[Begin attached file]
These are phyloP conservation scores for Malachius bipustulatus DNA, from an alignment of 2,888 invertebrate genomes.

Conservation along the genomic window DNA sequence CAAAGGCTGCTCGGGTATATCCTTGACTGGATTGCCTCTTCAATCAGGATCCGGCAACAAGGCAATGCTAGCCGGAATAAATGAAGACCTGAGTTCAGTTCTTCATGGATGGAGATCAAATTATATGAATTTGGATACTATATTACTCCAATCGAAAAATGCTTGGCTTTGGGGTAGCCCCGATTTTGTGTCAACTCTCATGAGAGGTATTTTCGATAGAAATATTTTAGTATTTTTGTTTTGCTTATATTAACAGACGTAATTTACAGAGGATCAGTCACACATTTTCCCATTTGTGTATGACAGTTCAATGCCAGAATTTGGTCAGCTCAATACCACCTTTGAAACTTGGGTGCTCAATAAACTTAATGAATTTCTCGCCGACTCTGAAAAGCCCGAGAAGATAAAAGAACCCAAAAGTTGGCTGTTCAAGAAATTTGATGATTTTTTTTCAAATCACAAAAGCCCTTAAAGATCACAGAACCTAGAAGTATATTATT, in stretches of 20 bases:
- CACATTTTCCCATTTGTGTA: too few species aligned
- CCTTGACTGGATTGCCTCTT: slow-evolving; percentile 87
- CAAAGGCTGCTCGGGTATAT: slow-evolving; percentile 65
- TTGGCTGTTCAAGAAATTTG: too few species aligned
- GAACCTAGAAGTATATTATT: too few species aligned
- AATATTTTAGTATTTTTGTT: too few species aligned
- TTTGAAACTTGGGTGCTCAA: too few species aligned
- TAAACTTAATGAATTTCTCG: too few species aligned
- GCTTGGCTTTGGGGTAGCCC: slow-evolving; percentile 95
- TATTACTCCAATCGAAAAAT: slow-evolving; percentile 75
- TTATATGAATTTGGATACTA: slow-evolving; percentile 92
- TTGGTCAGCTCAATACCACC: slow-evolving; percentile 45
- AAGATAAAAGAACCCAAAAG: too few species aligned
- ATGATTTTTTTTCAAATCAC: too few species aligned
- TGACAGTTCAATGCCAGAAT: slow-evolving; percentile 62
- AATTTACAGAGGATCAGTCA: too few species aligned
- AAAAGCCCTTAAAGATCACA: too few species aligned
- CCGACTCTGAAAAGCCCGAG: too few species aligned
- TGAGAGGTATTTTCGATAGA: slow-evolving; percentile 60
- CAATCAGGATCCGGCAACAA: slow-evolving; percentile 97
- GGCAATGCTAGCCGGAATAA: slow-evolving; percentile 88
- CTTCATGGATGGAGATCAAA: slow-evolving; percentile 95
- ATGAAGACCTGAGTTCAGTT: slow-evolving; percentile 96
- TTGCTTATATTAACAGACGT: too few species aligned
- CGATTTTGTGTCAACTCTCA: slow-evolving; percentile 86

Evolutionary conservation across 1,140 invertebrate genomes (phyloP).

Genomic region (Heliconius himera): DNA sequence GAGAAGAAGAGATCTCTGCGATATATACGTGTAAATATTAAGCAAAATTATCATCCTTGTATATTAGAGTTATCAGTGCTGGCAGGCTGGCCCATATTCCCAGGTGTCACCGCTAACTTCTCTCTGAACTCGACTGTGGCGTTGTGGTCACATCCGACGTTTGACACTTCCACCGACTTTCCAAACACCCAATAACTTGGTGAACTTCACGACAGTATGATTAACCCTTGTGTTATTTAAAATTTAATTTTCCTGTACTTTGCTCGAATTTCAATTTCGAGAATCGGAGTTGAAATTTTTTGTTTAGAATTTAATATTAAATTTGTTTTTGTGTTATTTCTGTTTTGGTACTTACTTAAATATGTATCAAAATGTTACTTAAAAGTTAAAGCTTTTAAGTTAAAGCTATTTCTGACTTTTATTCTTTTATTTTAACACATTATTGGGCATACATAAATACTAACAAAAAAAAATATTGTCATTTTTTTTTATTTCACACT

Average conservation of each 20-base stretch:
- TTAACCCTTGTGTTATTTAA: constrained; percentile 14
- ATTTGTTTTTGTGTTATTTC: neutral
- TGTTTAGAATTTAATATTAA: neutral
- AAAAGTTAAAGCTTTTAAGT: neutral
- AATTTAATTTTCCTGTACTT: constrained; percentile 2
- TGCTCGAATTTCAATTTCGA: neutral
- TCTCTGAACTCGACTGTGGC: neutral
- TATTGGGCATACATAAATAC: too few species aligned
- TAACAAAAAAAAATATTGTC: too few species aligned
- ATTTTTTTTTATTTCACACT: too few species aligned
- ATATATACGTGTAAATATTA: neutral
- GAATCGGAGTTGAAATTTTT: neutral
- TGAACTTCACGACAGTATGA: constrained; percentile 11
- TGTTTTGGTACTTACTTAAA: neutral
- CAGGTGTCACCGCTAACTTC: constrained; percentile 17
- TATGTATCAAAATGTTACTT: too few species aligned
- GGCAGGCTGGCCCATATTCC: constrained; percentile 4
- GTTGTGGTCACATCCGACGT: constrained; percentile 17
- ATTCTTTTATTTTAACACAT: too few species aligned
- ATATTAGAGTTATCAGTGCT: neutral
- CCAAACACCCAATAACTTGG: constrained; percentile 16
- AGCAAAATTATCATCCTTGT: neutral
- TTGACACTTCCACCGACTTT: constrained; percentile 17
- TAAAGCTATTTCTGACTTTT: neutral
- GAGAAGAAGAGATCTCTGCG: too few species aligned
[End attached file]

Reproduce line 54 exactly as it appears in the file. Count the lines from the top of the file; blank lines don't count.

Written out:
- TAAAGCTATTTCTGACTTTT: neutral